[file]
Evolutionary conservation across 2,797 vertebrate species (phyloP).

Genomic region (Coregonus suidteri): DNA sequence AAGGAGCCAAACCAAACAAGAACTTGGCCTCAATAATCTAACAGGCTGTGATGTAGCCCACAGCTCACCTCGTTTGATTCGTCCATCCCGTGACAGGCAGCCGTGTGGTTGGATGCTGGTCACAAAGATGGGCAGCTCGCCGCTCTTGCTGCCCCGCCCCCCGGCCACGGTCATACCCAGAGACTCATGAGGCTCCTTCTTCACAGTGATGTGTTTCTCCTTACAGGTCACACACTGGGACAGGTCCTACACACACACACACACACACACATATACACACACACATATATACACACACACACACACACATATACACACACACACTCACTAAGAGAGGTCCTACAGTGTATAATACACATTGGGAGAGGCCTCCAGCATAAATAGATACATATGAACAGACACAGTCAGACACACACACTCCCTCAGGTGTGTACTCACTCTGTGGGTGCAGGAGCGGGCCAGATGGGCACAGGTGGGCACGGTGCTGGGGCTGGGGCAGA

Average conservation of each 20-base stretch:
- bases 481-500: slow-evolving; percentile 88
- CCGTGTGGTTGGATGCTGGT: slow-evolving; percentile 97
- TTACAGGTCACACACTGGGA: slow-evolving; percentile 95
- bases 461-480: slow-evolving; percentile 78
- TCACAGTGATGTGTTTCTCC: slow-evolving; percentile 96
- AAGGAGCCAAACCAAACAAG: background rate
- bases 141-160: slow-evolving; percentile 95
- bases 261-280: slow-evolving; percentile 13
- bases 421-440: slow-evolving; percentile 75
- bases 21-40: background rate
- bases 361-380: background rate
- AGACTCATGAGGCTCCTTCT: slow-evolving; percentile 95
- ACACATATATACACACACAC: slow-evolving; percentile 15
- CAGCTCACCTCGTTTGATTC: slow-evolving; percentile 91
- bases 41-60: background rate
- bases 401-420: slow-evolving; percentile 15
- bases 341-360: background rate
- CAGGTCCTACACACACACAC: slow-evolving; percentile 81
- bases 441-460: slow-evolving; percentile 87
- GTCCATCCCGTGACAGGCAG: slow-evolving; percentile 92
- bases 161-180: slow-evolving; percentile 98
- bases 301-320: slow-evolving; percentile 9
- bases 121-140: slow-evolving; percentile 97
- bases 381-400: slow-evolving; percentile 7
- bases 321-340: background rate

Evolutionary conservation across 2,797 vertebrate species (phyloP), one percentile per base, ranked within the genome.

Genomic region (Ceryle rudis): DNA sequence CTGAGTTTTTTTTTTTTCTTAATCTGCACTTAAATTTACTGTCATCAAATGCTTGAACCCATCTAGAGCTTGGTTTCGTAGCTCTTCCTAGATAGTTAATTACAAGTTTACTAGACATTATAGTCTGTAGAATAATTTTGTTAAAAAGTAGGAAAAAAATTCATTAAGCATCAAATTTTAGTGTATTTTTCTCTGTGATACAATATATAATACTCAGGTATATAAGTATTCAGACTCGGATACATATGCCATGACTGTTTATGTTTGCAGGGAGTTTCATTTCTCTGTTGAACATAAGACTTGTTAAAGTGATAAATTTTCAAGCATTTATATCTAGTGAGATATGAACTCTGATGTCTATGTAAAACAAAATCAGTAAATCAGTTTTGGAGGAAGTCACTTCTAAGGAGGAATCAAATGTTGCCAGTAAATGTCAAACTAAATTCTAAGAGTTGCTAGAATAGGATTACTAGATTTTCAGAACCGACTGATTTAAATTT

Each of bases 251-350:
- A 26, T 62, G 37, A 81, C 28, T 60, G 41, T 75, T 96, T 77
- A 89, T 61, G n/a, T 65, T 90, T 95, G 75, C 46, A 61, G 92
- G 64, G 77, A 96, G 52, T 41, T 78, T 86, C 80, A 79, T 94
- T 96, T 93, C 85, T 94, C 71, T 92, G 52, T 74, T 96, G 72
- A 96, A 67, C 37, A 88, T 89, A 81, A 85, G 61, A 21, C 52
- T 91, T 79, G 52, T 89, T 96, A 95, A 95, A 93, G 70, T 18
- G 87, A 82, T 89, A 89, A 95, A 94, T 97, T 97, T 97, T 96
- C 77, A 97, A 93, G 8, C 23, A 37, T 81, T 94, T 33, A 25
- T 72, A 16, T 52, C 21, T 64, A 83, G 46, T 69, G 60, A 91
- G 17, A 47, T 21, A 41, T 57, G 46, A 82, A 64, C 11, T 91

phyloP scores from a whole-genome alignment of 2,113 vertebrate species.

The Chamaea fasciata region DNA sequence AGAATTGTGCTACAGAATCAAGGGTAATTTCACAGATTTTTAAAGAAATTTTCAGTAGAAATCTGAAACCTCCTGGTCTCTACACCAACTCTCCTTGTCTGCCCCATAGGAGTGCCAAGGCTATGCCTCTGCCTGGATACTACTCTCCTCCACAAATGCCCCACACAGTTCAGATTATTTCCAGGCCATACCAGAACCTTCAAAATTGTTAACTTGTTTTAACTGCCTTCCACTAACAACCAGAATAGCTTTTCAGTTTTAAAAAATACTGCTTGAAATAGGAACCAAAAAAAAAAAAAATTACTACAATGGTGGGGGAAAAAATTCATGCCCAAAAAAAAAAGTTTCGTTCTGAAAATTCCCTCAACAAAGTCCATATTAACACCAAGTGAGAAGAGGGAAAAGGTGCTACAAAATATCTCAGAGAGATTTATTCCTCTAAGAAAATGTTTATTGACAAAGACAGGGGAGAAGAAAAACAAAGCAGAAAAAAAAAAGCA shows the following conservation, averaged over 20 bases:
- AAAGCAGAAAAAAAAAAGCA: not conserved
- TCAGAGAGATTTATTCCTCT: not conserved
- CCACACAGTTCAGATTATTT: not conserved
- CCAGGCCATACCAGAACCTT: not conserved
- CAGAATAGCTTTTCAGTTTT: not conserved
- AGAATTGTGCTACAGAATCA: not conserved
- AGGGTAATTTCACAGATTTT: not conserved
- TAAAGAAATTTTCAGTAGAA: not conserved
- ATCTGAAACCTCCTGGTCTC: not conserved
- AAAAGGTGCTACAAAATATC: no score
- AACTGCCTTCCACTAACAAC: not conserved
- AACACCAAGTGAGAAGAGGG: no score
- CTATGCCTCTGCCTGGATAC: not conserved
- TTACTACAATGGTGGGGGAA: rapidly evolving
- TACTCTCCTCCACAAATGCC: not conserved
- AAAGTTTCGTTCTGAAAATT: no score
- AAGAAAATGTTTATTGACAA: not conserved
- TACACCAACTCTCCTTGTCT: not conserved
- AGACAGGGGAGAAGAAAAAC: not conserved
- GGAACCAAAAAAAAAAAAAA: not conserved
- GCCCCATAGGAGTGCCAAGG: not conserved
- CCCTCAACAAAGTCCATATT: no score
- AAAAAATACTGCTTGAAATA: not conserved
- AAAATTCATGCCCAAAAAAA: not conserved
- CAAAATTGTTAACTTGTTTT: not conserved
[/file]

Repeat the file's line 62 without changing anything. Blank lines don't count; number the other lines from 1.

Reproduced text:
- AGACAGGGGAGAAGAAAAAC: not conserved